That's the claim of Sgt. Jeff Newnum of the Yavapai County, Arizona, Sheriff's Department, as the trial of Dibor Roberts on charges of ticking off a polic-- ... err ... felony counts of resisting arrest and unlawful flight from a law officer gets under way.
"My only concern was to gain control of the situation." He used his collapsible baton to break out the rear passenger window and opened the front door.
Roberts at that time was yelling, "No. No. No. You can't do this to me." He said he could hear the words clearly, but did not understand, he said.
By this time Newnum did "not view her attacking" him and "did not consider she would overpower me. But, I wanted to get control."
So, before he smashed Roberts's car window and snatched her cell phone, he didn't regard her as any sort of threat. He just wanted "control."
This reinforces my initial impression that Sgt. Newnum's assault on Dibor Roberts has its roots in ... well ... a power trip. Despite the fact that police departments regularly advise motorists concerned about the legitimacy of the officer attempting to pull them over to "continue to a public place that is well lighted," and that Newnum's own boss, Sheriff Steve Waugh, has himself offered similar advice, Newnum blew his stack when Roberts slowed and continued along the dark road toward a more heavily trafficked area. By his own words, he was seeking to assert "control" when he forced her car off the road and initiated his attack.
Even assuming that Dibor Roberts was wrong to fear a police impersonator of the sort that pulled over two teenage girls in Phoenix in March, just when did Americans become obligated to give uniformed government employees "control?"
Greg Nix, a reporter for Larson Newspapers, who attended the first day of the trial has some interesting comments here:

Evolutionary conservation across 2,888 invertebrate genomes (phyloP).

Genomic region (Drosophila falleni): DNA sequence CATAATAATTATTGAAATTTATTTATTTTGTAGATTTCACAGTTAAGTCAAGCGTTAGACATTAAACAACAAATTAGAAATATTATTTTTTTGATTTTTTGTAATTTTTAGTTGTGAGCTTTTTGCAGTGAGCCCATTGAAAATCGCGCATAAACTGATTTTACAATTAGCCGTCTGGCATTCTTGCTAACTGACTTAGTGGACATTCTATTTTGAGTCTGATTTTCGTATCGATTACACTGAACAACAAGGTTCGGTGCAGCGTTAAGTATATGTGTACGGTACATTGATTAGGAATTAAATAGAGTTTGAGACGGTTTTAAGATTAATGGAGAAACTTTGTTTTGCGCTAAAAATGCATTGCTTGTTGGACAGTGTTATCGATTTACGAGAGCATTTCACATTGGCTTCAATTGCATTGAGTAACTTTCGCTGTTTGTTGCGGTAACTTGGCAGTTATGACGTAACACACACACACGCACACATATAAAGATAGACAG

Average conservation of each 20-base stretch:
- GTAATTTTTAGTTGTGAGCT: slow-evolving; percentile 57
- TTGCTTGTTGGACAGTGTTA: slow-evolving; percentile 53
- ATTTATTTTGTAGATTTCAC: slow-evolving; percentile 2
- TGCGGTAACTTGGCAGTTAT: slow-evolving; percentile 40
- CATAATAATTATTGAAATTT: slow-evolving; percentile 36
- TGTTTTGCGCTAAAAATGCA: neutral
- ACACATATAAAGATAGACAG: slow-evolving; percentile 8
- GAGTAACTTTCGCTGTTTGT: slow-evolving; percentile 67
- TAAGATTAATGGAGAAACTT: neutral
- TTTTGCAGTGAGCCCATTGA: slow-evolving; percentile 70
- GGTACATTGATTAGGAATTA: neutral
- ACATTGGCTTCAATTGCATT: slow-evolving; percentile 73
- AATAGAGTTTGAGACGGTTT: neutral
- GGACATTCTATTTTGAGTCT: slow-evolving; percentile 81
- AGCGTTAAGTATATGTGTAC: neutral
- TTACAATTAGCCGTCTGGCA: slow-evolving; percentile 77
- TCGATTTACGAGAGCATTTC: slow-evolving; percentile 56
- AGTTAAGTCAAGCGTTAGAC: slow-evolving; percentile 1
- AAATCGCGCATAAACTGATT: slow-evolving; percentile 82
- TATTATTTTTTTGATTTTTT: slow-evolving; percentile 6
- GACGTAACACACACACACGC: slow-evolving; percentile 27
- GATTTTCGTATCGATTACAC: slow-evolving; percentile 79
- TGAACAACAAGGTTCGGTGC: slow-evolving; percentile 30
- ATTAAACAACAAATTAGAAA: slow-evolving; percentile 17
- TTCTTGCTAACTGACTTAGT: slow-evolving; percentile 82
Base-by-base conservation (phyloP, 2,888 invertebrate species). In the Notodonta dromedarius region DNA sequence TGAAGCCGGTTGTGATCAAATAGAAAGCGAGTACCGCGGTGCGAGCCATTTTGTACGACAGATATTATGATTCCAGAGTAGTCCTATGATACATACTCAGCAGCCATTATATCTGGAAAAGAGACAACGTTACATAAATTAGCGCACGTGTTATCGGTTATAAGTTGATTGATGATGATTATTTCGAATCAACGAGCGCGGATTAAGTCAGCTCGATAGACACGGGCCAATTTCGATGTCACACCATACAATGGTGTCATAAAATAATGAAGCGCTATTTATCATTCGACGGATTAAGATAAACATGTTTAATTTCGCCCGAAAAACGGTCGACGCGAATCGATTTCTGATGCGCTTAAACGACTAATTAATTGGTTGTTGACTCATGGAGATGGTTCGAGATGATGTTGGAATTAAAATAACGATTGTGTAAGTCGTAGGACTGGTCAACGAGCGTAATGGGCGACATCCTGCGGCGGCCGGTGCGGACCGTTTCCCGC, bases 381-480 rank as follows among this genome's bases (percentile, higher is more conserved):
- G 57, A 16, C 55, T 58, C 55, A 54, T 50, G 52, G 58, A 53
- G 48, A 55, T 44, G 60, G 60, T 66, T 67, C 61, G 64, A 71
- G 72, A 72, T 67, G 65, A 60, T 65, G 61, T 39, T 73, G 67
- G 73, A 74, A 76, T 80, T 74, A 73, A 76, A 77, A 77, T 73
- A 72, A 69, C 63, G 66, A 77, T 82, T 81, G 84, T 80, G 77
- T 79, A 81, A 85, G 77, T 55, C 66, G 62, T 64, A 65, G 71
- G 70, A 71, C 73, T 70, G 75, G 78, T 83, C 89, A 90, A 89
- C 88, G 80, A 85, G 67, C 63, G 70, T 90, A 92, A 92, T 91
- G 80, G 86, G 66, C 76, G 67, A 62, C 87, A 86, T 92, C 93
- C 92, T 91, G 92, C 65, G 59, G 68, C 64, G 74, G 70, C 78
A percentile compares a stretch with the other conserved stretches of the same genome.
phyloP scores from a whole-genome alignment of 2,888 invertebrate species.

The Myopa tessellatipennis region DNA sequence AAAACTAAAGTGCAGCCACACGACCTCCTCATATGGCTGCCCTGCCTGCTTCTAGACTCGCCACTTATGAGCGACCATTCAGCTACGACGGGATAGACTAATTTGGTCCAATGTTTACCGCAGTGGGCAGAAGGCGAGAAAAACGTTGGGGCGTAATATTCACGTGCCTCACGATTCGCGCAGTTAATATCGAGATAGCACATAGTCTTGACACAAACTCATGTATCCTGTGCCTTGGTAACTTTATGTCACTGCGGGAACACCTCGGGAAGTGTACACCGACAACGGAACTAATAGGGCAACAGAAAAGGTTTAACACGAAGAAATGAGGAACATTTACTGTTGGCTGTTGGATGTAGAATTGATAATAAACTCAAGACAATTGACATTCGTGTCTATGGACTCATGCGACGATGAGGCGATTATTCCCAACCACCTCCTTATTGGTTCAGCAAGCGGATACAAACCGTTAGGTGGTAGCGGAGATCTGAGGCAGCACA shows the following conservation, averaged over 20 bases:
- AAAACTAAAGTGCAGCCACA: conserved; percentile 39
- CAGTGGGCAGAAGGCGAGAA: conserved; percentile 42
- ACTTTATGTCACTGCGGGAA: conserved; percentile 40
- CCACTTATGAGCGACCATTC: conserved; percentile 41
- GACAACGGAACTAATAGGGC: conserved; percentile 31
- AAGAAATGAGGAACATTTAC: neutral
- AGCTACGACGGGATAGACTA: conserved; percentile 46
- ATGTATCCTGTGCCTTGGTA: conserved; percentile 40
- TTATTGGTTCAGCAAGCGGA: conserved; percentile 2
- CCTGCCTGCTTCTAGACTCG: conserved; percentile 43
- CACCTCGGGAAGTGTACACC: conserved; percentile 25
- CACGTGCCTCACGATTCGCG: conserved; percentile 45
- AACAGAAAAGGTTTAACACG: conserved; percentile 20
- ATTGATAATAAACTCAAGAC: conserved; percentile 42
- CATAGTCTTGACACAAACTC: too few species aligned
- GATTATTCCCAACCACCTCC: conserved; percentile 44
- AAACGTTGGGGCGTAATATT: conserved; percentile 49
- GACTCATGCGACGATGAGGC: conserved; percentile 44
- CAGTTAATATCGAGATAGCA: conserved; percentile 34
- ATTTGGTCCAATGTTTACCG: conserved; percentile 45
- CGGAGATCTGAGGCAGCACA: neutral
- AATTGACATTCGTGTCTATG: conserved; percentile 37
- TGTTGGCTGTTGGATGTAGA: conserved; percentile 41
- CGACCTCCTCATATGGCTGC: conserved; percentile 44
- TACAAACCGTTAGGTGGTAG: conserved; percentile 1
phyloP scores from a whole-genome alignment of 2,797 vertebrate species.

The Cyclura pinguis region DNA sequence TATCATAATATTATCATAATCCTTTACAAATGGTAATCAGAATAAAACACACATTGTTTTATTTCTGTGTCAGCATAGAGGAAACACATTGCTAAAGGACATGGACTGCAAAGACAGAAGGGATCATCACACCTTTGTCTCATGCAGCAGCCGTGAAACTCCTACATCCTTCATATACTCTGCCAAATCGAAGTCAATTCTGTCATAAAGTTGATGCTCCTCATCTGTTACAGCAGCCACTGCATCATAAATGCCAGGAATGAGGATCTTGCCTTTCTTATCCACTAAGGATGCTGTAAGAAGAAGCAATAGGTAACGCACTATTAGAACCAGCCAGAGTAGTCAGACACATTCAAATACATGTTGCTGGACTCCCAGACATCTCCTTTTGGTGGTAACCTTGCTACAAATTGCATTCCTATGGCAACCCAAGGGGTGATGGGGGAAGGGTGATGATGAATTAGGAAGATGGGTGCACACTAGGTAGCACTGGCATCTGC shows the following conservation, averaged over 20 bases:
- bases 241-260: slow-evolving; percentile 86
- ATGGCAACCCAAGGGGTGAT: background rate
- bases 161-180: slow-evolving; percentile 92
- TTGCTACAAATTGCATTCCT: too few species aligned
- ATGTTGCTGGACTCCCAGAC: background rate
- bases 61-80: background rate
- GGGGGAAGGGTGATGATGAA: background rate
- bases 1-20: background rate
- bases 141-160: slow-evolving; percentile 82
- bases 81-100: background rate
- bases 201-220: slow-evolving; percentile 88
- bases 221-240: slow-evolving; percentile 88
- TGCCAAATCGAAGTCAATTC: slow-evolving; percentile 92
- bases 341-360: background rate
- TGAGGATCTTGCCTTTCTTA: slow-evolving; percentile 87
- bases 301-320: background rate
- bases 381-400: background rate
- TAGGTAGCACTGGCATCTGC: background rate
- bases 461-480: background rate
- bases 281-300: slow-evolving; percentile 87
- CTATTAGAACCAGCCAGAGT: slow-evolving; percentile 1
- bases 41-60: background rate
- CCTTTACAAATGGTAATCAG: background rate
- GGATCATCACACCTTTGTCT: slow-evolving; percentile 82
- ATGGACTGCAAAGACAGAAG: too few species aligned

[Dibor Roberts's attorney Stephen] Renard is talented when it comes to the leading question and getting people all tangled up in what they are saying.
He clearly tripped Newnum up by referring him back to his testimony before the Yavapai County Grand Jury, showing that 6 months ago, Newnum couldn't remember if Roberts tried to drive away or if in the tussle her foot came off the brake and "ran him over," as compared to today, when Newnum was clear on it and said that Roberts definitely tried to drive away or run him over.
He almost got Newnum to acknowledge he couldn't state definitively that Roberts actually injured him. Newnum recovered when he came back with a quick statement after a couple seconds of silence, "Except she caused this whole incident."
Renard got Newnum to acknowledge that Newnum believed his own wife should drive to a lighted area if she is concerned for her safety, but not Roberts, in this instance.
Nix, a former investigator with Arizona Child Protective Services, adds that he thinks Newnum "got into a situation that he didn't know how to manage."
Except by violently asserting control, of course.Short URL:
'I wanted to get control'
Posted on Monday, May 19, 2008 @ 00:08:17 EDT in America